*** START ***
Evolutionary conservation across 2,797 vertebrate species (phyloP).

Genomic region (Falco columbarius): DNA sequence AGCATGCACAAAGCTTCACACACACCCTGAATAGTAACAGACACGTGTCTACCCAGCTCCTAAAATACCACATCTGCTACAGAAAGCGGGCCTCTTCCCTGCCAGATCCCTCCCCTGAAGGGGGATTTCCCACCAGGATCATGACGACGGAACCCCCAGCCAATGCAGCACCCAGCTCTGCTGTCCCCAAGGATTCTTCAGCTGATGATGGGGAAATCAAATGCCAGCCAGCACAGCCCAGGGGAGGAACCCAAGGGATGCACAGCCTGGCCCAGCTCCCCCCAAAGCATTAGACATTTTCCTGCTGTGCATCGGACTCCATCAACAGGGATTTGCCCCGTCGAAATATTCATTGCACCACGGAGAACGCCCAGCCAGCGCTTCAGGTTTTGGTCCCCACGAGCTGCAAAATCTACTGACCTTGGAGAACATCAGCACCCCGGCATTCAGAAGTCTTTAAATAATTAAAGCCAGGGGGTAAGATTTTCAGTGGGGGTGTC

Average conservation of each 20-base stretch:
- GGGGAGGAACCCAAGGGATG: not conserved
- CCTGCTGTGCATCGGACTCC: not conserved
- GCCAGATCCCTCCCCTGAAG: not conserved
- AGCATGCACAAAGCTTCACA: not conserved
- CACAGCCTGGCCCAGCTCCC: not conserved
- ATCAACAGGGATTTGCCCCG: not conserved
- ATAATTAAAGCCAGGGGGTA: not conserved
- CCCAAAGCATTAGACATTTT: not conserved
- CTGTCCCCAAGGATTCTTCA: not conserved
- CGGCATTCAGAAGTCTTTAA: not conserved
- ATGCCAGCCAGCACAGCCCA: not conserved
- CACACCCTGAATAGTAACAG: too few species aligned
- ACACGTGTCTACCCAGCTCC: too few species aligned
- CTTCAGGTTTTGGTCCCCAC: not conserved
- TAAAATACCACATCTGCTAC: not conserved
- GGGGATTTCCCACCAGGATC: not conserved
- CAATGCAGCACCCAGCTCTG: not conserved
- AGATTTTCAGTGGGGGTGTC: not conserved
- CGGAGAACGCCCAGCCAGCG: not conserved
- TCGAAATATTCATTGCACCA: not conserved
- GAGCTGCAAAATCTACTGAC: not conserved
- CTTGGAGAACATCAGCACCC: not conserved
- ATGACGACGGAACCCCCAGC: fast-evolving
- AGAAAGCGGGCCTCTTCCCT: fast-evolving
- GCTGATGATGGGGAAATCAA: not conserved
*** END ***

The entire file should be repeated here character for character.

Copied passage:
Evolutionary conservation across 2,797 vertebrate species (phyloP).

Genomic region (Falco columbarius): DNA sequence AGCATGCACAAAGCTTCACACACACCCTGAATAGTAACAGACACGTGTCTACCCAGCTCCTAAAATACCACATCTGCTACAGAAAGCGGGCCTCTTCCCTGCCAGATCCCTCCCCTGAAGGGGGATTTCCCACCAGGATCATGACGACGGAACCCCCAGCCAATGCAGCACCCAGCTCTGCTGTCCCCAAGGATTCTTCAGCTGATGATGGGGAAATCAAATGCCAGCCAGCACAGCCCAGGGGAGGAACCCAAGGGATGCACAGCCTGGCCCAGCTCCCCCCAAAGCATTAGACATTTTCCTGCTGTGCATCGGACTCCATCAACAGGGATTTGCCCCGTCGAAATATTCATTGCACCACGGAGAACGCCCAGCCAGCGCTTCAGGTTTTGGTCCCCACGAGCTGCAAAATCTACTGACCTTGGAGAACATCAGCACCCCGGCATTCAGAAGTCTTTAAATAATTAAAGCCAGGGGGTAAGATTTTCAGTGGGGGTGTC

Average conservation of each 20-base stretch:
- GGGGAGGAACCCAAGGGATG: not conserved
- CCTGCTGTGCATCGGACTCC: not conserved
- GCCAGATCCCTCCCCTGAAG: not conserved
- AGCATGCACAAAGCTTCACA: not conserved
- CACAGCCTGGCCCAGCTCCC: not conserved
- ATCAACAGGGATTTGCCCCG: not conserved
- ATAATTAAAGCCAGGGGGTA: not conserved
- CCCAAAGCATTAGACATTTT: not conserved
- CTGTCCCCAAGGATTCTTCA: not conserved
- CGGCATTCAGAAGTCTTTAA: not conserved
- ATGCCAGCCAGCACAGCCCA: not conserved
- CACACCCTGAATAGTAACAG: too few species aligned
- ACACGTGTCTACCCAGCTCC: too few species aligned
- CTTCAGGTTTTGGTCCCCAC: not conserved
- TAAAATACCACATCTGCTAC: not conserved
- GGGGATTTCCCACCAGGATC: not conserved
- CAATGCAGCACCCAGCTCTG: not conserved
- AGATTTTCAGTGGGGGTGTC: not conserved
- CGGAGAACGCCCAGCCAGCG: not conserved
- TCGAAATATTCATTGCACCA: not conserved
- GAGCTGCAAAATCTACTGAC: not conserved
- CTTGGAGAACATCAGCACCC: not conserved
- ATGACGACGGAACCCCCAGC: fast-evolving
- AGAAAGCGGGCCTCTTCCCT: fast-evolving
- GCTGATGATGGGGAAATCAA: not conserved